I dread August.  That’s when Joel leaves for college.  It will be a long time before I get used to his not being here.  His happy smile and tender hugs have always been a stabilizing force for the emotional ups and downs of our three teenage daughters.  After Joel is gone, my wife and I will be left to deal with those mood swings all by ourselves.

Letting go is hard.  I’ve been mourning Joel’s upcoming departure since his last show choir performance in March, the sadness growing with each major event on his school calendar–his final concert choir, Prom (with his new sweetie), and his graduation ceremony. The emotions I’m feeling are a bittersweet combination of sorrow and pride. The sorrow comes from the regrets I feel for all the things I did wrong.  I didn’t impart enough wisdom to help him navigate the pains and difficulties of life.  I neglected to show him how everything works–how to replace an alternator, how to take apart a snow-blower, and how to rechain a chainsaw (who am I kidding–I can’t rechain a chainsaw to save my life).  But I am proud of Joel because in spite of all my failures as a father, he seems to have turned out just fine.  Moreover, I have great confidence that he will do well.  

Why such confidence?  Because Joel is under the loving eyes and powerful arms of a gracious God who designed and created Joel precisely and purposefully.  As Joel takes his next steps in life, I’m confident that God will direct him–not necessarily on the easiest path, but most certainly on the best path. God granted Joel some of the finest qualities a person can possess–qualities of genuine friendliness, self-motivation, and relational maturity.  With these wonderful gifts, God has equipped Joel for good works devised at the beginning of time.   

Joel’s tender friendliness makes others feel comfortable in his presence.  Joel has always been a hugger since his early days when he used to twirl his mother’s hair while nestling in her arms.  He was a fierce wrestler, pinning me on the family room carpet many times.  His enjoyment of being close to people has remained constant through his adolescent years, and his tenderness has not waned. There’s nothing as disarming as a genuine hug, and there’s nothing quite as uplifting as a well-timed hug from Joel.  The world had better get ready–a whole lot of tenderness is coming its way, courtesy of Joel.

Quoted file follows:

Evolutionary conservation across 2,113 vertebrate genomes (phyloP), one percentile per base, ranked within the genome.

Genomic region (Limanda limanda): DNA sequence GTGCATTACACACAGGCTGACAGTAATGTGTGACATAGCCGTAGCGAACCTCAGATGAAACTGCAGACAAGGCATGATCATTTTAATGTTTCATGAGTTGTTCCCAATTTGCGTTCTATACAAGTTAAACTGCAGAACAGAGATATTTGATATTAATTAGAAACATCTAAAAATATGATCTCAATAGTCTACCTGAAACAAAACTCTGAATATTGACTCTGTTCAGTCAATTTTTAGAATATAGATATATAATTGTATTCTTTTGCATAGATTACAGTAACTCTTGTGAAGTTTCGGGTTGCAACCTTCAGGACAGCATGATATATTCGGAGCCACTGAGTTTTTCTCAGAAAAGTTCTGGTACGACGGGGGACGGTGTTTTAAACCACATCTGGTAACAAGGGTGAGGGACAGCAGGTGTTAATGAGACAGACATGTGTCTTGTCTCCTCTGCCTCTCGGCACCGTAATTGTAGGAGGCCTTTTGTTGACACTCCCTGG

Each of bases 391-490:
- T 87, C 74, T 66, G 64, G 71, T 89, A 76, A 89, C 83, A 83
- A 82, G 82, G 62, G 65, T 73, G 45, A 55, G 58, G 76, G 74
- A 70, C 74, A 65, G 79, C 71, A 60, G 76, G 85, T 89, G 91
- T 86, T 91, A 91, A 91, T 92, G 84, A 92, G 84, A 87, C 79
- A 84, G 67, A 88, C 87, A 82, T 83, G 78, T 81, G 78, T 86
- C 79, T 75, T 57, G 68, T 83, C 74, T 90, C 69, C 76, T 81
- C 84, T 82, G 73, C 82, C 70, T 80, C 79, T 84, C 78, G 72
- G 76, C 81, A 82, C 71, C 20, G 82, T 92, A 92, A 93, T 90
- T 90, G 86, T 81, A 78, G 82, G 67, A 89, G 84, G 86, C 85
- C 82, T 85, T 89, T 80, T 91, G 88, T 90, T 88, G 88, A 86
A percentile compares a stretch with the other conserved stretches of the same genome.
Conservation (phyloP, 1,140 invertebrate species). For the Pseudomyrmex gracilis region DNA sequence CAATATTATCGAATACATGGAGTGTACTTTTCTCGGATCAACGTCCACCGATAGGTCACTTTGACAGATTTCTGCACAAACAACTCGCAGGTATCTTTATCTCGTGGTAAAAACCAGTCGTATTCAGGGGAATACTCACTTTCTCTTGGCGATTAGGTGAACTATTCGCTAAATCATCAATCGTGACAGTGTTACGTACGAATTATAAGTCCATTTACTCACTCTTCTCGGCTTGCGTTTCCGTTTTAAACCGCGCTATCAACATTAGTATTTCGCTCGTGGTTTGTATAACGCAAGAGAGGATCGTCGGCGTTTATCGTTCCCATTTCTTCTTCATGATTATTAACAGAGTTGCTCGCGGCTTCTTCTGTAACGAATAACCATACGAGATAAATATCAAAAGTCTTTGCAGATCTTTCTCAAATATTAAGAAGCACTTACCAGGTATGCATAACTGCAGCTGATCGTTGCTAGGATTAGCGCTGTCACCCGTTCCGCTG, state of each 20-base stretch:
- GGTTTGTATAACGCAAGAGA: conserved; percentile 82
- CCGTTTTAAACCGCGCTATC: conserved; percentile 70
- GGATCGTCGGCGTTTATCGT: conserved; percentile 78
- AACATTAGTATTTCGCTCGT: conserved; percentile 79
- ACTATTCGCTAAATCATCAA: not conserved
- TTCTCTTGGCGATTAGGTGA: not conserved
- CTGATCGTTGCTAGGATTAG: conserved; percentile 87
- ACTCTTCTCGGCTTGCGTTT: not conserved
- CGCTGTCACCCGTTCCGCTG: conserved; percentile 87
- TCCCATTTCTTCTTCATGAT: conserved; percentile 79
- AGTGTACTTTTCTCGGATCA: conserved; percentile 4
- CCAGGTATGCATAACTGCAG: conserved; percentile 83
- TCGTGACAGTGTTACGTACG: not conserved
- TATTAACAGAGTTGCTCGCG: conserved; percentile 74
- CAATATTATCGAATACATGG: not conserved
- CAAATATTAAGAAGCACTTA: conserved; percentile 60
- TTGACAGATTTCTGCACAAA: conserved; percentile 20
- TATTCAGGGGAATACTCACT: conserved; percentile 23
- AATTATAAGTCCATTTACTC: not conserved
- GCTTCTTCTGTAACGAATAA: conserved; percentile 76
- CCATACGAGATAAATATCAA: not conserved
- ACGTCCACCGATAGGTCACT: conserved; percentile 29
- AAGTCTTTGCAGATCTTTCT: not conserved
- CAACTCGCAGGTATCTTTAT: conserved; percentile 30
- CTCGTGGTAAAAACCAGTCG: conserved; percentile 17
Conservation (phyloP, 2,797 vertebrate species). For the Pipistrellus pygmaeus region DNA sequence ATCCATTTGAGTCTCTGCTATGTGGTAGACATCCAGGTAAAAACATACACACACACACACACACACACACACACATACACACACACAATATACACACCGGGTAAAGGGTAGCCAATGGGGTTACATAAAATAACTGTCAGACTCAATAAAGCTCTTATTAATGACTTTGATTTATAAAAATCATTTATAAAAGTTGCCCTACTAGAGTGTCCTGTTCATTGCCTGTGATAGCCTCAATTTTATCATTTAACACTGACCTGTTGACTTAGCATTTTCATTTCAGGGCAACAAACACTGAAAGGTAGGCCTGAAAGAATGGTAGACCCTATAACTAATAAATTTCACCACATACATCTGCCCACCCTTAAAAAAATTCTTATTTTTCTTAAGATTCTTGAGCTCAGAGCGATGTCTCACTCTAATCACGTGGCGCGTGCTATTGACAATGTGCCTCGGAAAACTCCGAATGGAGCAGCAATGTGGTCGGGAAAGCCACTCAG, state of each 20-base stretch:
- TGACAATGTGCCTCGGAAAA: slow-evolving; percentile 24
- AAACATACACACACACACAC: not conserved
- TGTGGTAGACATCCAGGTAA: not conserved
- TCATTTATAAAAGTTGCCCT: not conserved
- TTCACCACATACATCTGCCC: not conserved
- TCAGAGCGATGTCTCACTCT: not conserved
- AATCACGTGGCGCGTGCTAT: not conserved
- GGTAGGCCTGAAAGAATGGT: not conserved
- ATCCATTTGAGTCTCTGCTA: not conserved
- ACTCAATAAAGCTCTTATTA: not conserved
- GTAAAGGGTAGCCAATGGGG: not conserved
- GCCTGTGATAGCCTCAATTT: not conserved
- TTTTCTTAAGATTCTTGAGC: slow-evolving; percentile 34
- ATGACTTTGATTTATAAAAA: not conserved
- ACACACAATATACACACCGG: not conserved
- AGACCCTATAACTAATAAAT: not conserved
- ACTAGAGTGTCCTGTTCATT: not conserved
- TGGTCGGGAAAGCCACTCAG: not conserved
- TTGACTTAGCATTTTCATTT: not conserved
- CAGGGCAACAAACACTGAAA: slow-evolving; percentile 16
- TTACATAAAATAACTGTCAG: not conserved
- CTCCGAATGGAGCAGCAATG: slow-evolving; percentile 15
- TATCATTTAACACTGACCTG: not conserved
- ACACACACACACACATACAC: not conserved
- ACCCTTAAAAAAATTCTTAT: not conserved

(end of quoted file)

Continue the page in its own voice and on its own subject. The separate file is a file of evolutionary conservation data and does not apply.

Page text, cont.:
Joel has always been friendly, but this year in particular, I have been impressed by his initiative.  He would never call himself a math genius or physics whiz, but he is bold enough to ask questions.  Joel is not a natural book-learner, but he applies himself, works hard, and engages people. He’s the kind of person that learns best when he tries things on his own.  He was the first in our clan to apply for and secure a job at a local movie theater.  With determination, he applied himself and got the scores he wanted on his ACT and math placement tests.  And, he was the first in our family to try out for show choir where he excelled, earning the Director’s Award and Most Improved Senior honors. These confident, self-motivated acts are the kinds of things that change the world, things you like to see in your kids.  

Finally, I will comment on Joel’s relational maturity.  Joel is so much more emotionally prepared for life than I was at his age.  In my high school years, I was a complete psychological mess of immaturity, self-absorption, and reclusive insecurity.  Joel, on the other hand, is comfortable in his own skin, thoughtful of others, and most alive when surrounded by people.  Of course, Joel had an unfair advantage–he grew up in the middle of four sisters; two older, two younger.  I had none.  It was just me and my older brother. Girls were alien to me.  I had no idea how to act around them, was obsessed with what they thought about me, and completely insecure in my own scrawny frame.  In mixed company, my conversations were awkward and forced.  Dances were horrifying.  But not so for Joel.  He has natural confidence to mix in any crowd.  He brings out the best in others without having to think about it–he just does it.  When I was Joel’s age, I let my values be influenced by those I was trying to impress.  By contrast, Joel always seems to know the right thing to do–and he does it.  In all of his relationships, Joel has earned the trust of his mother and I.  By far,  this is the most valuable gift a teenager can give his parents, and a gift this world needs desperately.

I’m grateful for all of Joel’s peers, especially his friends at Marion High School.  I’m thankful for the way they accepted Joel, made him feel at home (although it is not too difficult to make Joel feel at home!).  He didn’t have the history of growing up in that school system, but that didn’t matter.  They considered him one of their own, even though his time with them was short.  

In every bit of creation, we see an aspect of God’s character.  When I see Joel, I think of God’s loving, friendly, relational nature.  For 18 years, I’ve sat in many a bleacher seat watching Joel perform.  This next phase will be exciting as God develops and matures those qualities–and I’ve got the best seat in the house!  My prayer for Joel is Paul’s instruction in Philippians 1:9-11…that his love may grow in real knowledge and discernment by his growing closer to the God who defines love, the God who created him with powerful gifts designed to bring people joy.

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